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Rough Day? Howard the Duck to the Rescue

When I'm having a rough day, I have a few different clips on YouTube I watch to brighten things up. This is one of them. It's the end to Howard the Duck. It makes me feel better because no matter what I wrote that day, it's probably not as bad as this scene concocted by a cocaine-addled mind.


The End is Nigh, or so they say.

Encyclopedia Britannica has stopped printing hardbound volumes. They actually stopped in 2010 and they haven’t been able to sell 8,000 sets from that printing because, well, no one needs information from 2010. A lot of opinions I’ve read are saying that it’s a terrible thing, that it’s a sign of the end of print publishing. I couldn’t disagree with them more.

Encyclopedia Britannica is facing the same problem newspapers have been facing for the last few years. The internet is becoming the primary source of news information over anything in print. The first advantage is that it’s faster – a lot faster. It’s hard to be exclusive as the paper hits the pavement in the morning, when I logged onto Twitter before I went to bed and found out the same information. Not to mention the added advantage of being able to find things out directly from the source instead of having some kind of a filter. As protests were breaking out in Libya and Egypt, people on the ground were using Twitter and social media to get the word out about what was going on. The only advantage of print media during that time was to consolidate the information we were getting elsewhere.

Maybe an encyclopedia isn’t best for late breaking news, but what about history? Some blogs I read complained about the students and the libraries. Frankly, it’s better for them and anyone that thinks differently is an idiot. Even the past is never concrete. There’s always something new being discovered even about our history. And to be handing students old information seems irresponsible, but it’s done because schools can’t afford to keep buying the newest volumes. The best thing for them is to use the online services that Britannica will still offer to schools and libraries. Students can still use the resource, but still get the latest information.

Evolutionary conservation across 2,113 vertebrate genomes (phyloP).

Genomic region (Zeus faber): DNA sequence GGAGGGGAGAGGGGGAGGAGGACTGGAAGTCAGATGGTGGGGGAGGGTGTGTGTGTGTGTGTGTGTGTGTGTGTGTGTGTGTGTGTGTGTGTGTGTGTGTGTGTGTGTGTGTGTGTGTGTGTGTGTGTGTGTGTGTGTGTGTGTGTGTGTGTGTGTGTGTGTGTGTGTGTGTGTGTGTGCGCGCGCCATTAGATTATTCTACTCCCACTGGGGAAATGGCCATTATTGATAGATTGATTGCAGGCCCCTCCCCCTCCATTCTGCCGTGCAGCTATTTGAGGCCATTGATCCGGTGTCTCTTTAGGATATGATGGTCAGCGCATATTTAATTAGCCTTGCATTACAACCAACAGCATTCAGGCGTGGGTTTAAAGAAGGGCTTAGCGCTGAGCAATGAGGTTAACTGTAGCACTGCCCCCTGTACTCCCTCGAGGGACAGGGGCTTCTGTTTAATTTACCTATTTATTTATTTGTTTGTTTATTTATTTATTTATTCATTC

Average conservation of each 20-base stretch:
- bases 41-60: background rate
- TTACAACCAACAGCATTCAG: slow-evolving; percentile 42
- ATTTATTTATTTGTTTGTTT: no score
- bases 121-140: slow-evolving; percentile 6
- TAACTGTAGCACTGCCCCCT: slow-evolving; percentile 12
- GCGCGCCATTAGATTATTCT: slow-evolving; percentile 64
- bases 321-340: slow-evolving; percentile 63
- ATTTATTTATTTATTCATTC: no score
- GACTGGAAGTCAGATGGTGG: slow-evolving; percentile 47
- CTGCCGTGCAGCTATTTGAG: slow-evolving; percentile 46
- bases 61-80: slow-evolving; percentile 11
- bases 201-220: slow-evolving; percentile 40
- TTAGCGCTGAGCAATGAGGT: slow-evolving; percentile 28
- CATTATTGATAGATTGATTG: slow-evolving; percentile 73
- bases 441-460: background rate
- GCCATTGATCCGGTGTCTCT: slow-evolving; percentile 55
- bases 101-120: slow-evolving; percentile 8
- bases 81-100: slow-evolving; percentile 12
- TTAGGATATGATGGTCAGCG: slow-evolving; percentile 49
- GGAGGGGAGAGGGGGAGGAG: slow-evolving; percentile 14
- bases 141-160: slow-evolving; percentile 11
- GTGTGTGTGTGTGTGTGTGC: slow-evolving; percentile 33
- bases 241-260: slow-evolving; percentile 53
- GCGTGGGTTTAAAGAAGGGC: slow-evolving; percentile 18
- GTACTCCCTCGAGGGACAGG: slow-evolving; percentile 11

A good example that comes to mind is Mark Felt. Seven years ago, Mark Felt was revealed to be the Deep Throat informant from Watergate. (If you’re not familiar with any of this, read All The President’s Men, or watch the film.) Now, if a kid wanted to do an article about Watergate in 2006 and he had an encyclopedia, he’d probably have the wrong information. Even if that encyclopedia was published at the beginning of 2005, the same year the news broke, it wouldn’t have Mark Felt’s name as Deep Throat. It may reference his name as a suspect, but it’s hardly accurate information the kid is reporting. Are we helping or hurting kids by turning them to this out-dated print information? How will they stay informed in adult life?

At the rate information moves today, it’d be a disservice to any students to have them learn from something that is missing information the day after it prints. We have to give students the information that’s going to give them the best advantage. I don’t think I knew anyone growing up that had encyclopedias in their house and if I did, we never used them. We just went to the library.

I saw one article which cited that about one-third of Americans don’t have access to the internet at home or work. What are this people going to do? Well, chances are if they don’t have money for the internet, they aren’t going to be buying encyclopedias either. They’re problems aren’t going to be solved by how they receive information. That’s an issue for another discussion.

But is this latest news really a nail in the coffin of print media? I don’t think so. It’s a bad sign for newspapers maybe, and magazines – anyone that is trying to serve as our news source. It shows that we want out information faster, and that’s a good thing. People will still want to read books non-electronically. They’ll want to read Tom Clancy thrillers, James Patterson mysteries, and vampire novels on things that won’t also receive their emails or give them calendar reminders. Print publications will go down, electronic publications will go up. At some point they’ll find a balance with each other and we’ll all be okay.